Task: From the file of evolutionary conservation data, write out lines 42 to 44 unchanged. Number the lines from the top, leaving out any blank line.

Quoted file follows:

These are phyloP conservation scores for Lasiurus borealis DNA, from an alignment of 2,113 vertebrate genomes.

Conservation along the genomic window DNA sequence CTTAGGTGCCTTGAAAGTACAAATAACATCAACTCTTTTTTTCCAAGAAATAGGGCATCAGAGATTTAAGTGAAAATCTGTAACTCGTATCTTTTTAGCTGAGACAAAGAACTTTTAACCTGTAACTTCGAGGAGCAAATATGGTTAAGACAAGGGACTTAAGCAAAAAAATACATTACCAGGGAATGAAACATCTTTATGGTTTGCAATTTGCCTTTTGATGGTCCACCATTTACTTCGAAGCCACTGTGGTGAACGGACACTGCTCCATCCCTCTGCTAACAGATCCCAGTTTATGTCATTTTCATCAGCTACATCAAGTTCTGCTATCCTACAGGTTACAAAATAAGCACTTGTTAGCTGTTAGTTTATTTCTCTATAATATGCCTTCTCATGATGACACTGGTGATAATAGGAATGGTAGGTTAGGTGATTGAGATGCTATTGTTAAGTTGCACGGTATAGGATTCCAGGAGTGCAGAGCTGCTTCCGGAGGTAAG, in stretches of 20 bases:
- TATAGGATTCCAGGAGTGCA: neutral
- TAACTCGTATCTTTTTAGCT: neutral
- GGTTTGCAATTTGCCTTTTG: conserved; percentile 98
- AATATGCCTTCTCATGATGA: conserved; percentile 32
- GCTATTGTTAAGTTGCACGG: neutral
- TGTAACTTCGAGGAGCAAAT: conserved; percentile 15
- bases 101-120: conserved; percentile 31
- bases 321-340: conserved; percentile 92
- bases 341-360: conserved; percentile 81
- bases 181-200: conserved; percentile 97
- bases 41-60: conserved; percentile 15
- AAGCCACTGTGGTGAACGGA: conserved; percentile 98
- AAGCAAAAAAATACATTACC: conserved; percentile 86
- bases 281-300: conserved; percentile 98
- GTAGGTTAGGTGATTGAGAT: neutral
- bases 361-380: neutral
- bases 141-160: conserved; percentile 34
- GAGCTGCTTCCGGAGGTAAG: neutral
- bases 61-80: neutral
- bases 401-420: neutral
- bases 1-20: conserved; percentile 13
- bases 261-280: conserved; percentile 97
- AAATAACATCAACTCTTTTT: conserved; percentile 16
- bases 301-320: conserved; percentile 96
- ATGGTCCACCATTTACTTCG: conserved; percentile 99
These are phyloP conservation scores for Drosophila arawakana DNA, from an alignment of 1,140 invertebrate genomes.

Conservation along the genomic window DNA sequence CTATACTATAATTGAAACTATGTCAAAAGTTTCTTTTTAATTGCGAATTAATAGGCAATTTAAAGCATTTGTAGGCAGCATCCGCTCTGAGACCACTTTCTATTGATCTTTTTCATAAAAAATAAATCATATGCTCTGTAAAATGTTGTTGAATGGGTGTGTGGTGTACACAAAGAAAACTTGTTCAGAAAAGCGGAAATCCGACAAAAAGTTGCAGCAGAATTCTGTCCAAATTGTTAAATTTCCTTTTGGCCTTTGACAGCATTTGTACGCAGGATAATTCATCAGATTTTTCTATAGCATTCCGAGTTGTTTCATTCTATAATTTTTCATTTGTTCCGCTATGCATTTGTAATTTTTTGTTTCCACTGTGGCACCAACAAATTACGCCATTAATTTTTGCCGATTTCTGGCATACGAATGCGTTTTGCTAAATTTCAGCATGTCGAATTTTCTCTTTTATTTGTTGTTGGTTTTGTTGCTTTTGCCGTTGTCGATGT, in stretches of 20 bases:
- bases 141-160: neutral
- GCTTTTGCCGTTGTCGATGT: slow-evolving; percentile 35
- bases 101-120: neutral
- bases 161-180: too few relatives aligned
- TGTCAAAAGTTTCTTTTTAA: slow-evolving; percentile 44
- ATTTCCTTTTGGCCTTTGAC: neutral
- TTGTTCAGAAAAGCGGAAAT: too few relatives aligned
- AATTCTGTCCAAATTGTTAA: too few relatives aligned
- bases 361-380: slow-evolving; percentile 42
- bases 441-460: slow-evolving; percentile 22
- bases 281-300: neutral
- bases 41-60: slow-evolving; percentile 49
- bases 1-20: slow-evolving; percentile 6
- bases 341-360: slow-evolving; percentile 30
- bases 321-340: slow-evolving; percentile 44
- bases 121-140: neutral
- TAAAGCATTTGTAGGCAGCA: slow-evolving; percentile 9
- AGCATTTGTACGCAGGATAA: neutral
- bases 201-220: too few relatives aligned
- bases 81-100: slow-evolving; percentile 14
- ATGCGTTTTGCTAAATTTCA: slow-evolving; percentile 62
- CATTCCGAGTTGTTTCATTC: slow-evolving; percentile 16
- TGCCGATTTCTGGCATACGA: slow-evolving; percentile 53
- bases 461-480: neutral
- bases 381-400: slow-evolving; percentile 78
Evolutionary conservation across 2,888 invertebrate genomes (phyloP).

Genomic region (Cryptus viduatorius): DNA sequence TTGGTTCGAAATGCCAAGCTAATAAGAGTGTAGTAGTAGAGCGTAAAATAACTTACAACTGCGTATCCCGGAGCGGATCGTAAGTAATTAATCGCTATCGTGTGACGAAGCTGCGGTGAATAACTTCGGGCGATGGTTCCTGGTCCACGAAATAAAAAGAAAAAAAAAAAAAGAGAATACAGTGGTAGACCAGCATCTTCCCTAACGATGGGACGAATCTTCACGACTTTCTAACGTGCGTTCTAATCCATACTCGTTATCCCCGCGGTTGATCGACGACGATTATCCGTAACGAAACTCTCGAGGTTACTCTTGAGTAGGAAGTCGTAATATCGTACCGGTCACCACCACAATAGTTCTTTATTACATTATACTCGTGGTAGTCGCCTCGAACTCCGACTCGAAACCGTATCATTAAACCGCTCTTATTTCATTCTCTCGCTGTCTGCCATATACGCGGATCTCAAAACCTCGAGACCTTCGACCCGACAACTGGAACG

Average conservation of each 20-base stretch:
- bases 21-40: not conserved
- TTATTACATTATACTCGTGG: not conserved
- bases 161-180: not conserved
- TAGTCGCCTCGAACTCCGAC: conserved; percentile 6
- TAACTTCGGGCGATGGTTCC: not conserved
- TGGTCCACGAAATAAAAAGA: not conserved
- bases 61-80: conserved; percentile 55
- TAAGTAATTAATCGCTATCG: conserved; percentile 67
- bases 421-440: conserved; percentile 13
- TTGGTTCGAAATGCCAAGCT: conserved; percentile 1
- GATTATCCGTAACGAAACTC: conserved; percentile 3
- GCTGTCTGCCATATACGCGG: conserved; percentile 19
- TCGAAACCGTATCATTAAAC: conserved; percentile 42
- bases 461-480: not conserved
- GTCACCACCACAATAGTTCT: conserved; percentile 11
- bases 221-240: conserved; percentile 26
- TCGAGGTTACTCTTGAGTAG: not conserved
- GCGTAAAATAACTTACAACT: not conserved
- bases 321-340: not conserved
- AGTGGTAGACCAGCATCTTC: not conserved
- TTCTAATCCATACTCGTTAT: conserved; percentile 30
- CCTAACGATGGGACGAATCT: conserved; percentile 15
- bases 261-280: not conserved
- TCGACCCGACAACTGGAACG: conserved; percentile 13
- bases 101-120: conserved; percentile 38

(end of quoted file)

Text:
- bases 1-20: slow-evolving; percentile 6
- bases 341-360: slow-evolving; percentile 30
- bases 321-340: slow-evolving; percentile 44